The Worst Part of Having My Fancy Watch Stolen
In 2007, I bought myself a really nice watch. It was the Mark XVI pilot's watch by Swiss watchmaker IWC, and it cost about $5,000, a significant portion of my life savings at the time. The Mark XVI (a nearly identical predecessor to the current Mark XVIII model) is a perfect object: It doesn't disguise its function. It isn't gaudy. It's easy to use (the greatest virtue of any pilot's watch is readability – that's why they look like airplane gauges). And it is straight-up beautiful. "I think that watch is nicer than you," said a colleague at the time.
I loved that watch like I would later love my children, who are also nicer than me. It was like having a cooler, better-looking friend – one who, amazingly, was genuinely supportive and made me feel super confident.
Love you, pal.
Wherever you are.
You see, in 2012, the watch was stolen by one of four men employed by a moving company my wife and I hired when we relocated from downtown Manhattan to Brooklyn. I'd hidden the watch in a small bag, along with a few other things I wanted to be sure to keep track of during the move, and placed it in a corner. This was immeasurably stupid. If you want to make certain your movers don't steal a precious object, put it in a box marked CRAWL SPACE #3 or COOKBOOKS – MACROBIOTIC. Or if it has a strap, then, oh, I don't know, put it on your wrist?
At some point that day, I looked in the bag and the watch was gone. The ensuing hours involved an awkward farewell to the moving guys, a demoralising interview with the police, and a profane conversation with the moving-company owner. (He denied his employees stole anything.) The watch wasn't insured, so I couldn't get money for a replacement. I didn't fork over for another one because by the time the watch was stolen, I had a 6-month-old son. Do you realise what a new parent can do with $5,000? How many AA batteries and tubes of Desitin that will get you?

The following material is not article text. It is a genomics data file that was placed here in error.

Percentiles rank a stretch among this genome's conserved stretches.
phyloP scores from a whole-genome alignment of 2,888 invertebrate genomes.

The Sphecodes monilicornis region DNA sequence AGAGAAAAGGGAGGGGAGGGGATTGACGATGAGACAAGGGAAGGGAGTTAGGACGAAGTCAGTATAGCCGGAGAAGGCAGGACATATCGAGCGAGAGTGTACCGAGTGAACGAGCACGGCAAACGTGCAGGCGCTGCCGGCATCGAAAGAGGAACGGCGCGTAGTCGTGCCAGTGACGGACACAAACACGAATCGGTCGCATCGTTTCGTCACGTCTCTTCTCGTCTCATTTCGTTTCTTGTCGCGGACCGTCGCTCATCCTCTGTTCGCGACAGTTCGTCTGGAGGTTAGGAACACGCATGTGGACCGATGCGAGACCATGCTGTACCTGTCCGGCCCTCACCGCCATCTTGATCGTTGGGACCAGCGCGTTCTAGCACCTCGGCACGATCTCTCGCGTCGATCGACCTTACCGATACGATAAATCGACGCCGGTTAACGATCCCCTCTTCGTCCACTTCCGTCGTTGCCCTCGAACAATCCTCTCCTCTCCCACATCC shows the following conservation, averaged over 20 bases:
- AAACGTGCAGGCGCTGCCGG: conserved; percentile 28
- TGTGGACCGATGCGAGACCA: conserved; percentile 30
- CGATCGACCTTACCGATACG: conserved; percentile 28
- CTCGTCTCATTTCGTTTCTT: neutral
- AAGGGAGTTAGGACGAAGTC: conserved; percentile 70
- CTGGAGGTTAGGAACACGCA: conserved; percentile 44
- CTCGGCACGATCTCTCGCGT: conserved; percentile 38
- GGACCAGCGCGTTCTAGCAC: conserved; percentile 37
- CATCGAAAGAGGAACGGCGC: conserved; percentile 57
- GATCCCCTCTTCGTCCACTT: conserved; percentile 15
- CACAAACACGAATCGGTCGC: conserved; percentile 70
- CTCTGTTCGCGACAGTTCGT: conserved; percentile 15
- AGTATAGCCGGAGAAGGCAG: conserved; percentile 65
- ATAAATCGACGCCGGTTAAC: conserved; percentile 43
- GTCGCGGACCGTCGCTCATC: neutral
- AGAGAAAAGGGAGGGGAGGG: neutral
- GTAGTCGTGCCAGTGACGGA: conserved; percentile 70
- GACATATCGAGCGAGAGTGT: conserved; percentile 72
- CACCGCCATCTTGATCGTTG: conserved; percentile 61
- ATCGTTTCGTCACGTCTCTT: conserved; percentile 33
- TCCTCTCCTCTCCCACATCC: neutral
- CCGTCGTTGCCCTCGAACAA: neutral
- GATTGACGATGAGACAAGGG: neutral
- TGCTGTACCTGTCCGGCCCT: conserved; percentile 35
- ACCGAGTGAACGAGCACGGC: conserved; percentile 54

Still, I think about the Mark XVI all the time. I think about it when I check the time on my iPhone. I think about it when I look into the cockpit while boarding a flight. I think about it when I encounter anything Swiss: chocolate, a chalet.
Mostly, I think about it when I look down at my wrist at either of my current watches, a $138 Timex + Todd Snyder Blackjack or a $75 Swatch Black Rebel – both the colour of grief. Those watches are emblems of style and function, too! They’re just way, way cheaper. I thought about my watch as I tried the new watch-sharing service Eleven James. They have my old model in the rotation, but it’s popular. So they sent me an IWC Pilot’s Chronograph, which is basically the Mark XVI, but with additional dials on the face – complications, as the horologists refer to them. (“Horologists” are how watchmakers refer to themselves.) It’s a thrilling thing to get to wear a piece like the Chronograph for a few weeks. It’s a thrilling thing to open the box, be surprised by what’s in it, and to put it on. But it's like fostering puppies. You grow attached and then: "So long, pal."
So why do I care about this thing so much? Why do I mourn it? For the same reason I'll never buy myself another one: my kids.
There's a scene in Pulp Fiction in which Captain Koons (Christopher Walken) tells a young boy about the odyssey of a gold wristwatch that the boy's great-grandfather bought during World War I. It is one of the funniest, weirdest, most jarring scenes in movie history. And for me, it's deeply moving. Tarantino understood why I was inspired to buy a watch that I couldn't really afford – so I could give it away!
That watch, which is still out in the world somewhere, is a brilliant feat of engineering and an understated piece of jewellery, but it is also the ideal future heirloom: valuable, useful, transferable, and (in a pinch) hidable.
One of those dudes stole my watch. But he also stole a sappy moment that I'll never get to enjoy with one of my kids. The only solace I have is the hope that my old Mark XVI still gets passed down someday – if not to my children, then to someone else's.
Actually, scrap that. Maybe I can sue.